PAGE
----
ARC-PA 5th Edition Standards: Presenting Data for Appendix 14D and 14E

scott's thoughts Sep 07, 2022

Thank you for returning to our series on meeting the ARC-PA 5th Edition Standards in your SSR. We are now ready to respond to the requirements of the ARC-PA’s 5th Edition Standards, Appendices 14D and 14E. 

Appendix 14D requests that you provide data on your student evaluations of their clinical rotations and preceptors, the number of final clinical rotation grades of C or below, and an analysis of Student attrition and remediation in clinical rotations. 

Appendix 14E requires the presentation of data relating to summative evaluation performance, exiting student/graduate feedback, and faculty evaluation of the curriculum to assess its ability to prepare students to achieve program defined competencies. However, the matter of analyzing competencies is complex enough that I will address it in a separate blog.

For today, let’s look at how you can efficiently present evaluation data for both appendices.

Presenting Evaluations

When presenting a summary of the student evaluations, be certain to include the following:

  • Rotations must be listed by type (medical discipline)
  • Data must be included for all clinical rotations  
  • Preceptor data must be aggregated by medical specialty/ discipline
  • If reported, individual preceptors must not be identified by name but must be identified with an anonymous identifier
  • Quantitative data must be reported in aggregate and displayed in tables or graphs that directly support the analysis 
  • Qualitative data themes used in the analysis must be reported and summarized in the narrative or displayed in an appended document
  • Data must be presented in a way that allows comparison among rotation evaluations and allows appreciation of trends over time

This chart evaluates each individual questions for responses across the years:

The following chart includes the students’ evaluation of a rotation, and their preceptor’s ability to educate them:

Appendix 14E requires the tabular or graphic display of your summative evaluation performance for the three most recent graduating classes.  The data is to be used to support the narrative on analysis of the program’s ability to prepare graduates to achieve its defined competencies.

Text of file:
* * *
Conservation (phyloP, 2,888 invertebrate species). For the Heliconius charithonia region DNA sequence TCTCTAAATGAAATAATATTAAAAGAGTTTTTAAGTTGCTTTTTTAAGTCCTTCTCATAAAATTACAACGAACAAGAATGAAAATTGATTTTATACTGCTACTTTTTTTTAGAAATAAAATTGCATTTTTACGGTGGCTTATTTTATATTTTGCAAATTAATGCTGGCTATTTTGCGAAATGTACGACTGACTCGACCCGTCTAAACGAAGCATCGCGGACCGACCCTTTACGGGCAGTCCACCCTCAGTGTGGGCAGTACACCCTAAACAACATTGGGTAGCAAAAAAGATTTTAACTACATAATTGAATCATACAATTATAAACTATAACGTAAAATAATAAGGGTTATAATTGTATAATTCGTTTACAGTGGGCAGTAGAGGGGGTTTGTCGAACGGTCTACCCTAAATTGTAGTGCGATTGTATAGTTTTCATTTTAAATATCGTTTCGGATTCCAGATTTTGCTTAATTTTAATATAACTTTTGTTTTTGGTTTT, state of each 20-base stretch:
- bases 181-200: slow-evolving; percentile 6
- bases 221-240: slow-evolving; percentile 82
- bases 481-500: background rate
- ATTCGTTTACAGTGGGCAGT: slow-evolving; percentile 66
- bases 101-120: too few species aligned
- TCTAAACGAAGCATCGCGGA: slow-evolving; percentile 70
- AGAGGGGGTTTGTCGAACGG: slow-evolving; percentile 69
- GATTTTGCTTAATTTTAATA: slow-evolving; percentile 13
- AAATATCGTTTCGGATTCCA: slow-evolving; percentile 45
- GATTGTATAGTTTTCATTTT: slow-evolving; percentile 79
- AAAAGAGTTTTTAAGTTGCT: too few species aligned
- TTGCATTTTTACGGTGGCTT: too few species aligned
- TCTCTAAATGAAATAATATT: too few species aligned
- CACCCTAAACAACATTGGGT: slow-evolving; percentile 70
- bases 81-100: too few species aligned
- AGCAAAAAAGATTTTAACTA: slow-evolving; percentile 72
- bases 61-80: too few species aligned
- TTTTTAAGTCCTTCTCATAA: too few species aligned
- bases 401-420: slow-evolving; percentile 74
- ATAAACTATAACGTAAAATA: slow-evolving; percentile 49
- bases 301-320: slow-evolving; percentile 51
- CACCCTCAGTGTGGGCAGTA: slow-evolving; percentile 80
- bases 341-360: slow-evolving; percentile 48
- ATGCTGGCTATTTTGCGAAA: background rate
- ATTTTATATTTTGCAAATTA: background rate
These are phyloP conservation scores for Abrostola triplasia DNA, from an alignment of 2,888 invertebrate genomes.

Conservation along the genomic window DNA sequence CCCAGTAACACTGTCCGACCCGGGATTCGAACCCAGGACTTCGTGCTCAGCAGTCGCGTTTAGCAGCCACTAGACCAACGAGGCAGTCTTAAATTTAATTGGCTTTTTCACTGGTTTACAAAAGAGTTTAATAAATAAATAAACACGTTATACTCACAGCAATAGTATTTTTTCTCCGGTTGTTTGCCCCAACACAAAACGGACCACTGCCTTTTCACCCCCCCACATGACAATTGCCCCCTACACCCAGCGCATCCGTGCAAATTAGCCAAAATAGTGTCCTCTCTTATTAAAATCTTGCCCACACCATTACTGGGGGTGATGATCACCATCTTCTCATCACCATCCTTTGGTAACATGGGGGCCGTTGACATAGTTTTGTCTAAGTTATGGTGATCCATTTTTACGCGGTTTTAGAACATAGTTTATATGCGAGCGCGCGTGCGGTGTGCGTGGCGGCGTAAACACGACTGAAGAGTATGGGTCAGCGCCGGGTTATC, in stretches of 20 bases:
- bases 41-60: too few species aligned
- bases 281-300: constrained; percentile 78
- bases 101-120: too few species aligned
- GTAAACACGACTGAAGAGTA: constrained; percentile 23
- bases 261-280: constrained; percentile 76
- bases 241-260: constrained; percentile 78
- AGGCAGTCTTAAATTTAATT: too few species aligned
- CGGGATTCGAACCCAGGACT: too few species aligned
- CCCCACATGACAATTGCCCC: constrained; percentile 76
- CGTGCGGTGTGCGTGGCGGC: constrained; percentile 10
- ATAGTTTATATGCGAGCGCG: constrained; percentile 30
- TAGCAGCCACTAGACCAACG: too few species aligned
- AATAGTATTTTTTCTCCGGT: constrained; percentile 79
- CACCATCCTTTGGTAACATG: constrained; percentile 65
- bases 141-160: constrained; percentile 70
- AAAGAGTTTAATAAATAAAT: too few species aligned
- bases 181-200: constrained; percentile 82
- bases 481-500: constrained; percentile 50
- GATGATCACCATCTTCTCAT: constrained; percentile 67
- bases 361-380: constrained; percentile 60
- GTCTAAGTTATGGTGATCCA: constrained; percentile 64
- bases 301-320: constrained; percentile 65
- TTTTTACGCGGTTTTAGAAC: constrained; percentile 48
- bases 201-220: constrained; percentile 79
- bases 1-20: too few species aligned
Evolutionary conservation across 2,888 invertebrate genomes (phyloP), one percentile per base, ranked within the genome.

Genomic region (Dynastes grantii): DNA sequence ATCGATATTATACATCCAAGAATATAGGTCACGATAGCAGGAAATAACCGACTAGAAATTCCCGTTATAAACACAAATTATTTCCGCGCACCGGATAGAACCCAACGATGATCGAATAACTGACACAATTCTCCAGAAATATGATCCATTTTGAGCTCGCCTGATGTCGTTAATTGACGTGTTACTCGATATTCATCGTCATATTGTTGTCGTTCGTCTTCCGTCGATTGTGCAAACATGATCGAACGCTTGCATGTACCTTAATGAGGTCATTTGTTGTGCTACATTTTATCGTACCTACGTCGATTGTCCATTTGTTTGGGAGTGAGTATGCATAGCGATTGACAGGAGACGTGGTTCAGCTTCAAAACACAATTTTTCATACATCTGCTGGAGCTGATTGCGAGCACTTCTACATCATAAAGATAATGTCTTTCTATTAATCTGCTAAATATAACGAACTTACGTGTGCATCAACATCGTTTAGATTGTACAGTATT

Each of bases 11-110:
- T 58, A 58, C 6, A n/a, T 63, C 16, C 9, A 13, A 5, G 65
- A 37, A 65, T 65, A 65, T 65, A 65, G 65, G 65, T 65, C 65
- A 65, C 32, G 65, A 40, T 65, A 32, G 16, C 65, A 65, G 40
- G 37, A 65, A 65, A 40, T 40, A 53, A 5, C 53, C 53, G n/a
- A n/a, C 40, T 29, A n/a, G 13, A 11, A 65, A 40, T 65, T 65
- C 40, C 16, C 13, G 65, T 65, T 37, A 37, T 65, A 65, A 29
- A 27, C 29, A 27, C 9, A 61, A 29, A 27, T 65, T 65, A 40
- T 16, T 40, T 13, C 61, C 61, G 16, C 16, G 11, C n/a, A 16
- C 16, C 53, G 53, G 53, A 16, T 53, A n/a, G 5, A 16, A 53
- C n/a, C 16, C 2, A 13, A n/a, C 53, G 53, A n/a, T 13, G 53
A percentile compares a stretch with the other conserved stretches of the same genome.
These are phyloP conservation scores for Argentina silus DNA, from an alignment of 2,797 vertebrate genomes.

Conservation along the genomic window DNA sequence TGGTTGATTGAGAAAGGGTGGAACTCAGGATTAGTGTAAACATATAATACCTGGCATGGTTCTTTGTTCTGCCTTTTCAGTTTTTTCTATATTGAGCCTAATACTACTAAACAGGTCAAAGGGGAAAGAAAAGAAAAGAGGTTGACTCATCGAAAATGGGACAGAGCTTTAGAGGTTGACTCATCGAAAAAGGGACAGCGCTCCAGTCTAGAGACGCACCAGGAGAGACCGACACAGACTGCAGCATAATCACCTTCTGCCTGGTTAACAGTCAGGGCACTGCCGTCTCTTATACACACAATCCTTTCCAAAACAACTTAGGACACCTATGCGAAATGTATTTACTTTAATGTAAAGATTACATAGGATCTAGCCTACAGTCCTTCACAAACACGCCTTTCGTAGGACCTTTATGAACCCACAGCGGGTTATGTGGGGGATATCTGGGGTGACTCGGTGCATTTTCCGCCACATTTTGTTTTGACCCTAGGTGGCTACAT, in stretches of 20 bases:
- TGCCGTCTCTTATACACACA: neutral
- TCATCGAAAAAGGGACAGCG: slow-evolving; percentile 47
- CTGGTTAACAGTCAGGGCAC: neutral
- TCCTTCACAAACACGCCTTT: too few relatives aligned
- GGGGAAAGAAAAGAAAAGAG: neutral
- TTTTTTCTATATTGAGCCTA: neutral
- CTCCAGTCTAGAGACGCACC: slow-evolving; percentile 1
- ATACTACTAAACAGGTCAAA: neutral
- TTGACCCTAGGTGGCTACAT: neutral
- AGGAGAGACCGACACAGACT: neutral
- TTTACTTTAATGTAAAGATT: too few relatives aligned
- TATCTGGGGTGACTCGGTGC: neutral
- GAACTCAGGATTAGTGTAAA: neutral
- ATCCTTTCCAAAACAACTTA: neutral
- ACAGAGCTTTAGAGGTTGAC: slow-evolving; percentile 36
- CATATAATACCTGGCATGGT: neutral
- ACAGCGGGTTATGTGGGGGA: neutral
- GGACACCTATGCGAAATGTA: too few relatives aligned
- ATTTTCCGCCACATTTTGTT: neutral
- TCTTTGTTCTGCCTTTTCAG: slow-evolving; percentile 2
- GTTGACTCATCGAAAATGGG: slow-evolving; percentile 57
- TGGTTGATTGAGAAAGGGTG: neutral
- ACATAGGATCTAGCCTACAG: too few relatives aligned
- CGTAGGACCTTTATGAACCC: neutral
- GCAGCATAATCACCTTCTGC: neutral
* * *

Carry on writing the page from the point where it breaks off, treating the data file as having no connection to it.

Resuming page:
One way to look at this, is to see how strong the correlation is between different elements, such as in the Summative Exam Correlation chart:

I like to do a multivariate analysis here. In other words, I do an analysis of all admissions, academics, clinical and summative variables against the PANCE.  Not only with correlation, but also with regression. I do have a statistician as a colleague that is part of Massey Martin’s business that is part of this process.  Those of you who are familiar with correlations will note that the ones that are yellow are considered significant at the .01 level.  This also looks at the overall exam performance.  

Appendix 14E also addresses exiting student/graduate feedback.

Here I’d make a couple of suggestions about your Exiting Student Survey.  Look at a student perception of learning, of the atmosphere of the school. I try to connect the exiting survey as much as possible with the program’s overarching competency or program learning outcomes. But that’s just one way of doing that.  

This is a typical chart where we have, in this case, four years of data with overall averages.  What you’re looking for is downward trends – anything that suggests something is declining.

This final chart looks at overall program perceptions. A program defines its own benchmarks. If it’s clear; as long as you decide how you are measuring these elements, it is your prerogative to define them.


Appendices 14D and 14E request quite a bit of data for presentation. If you would like to learn more about responding in your SSR, remember that Massey Martin, LLC conducts a free online seminar about meeting ARC-PA standards. In that seminar, I include more detail and information on responding to the commission’s requests, and am available for questions, too.

Finally, as previously stated, your SSR analysis of competencies will be discussed in my next blog. Be sure to join me for this informative entry.


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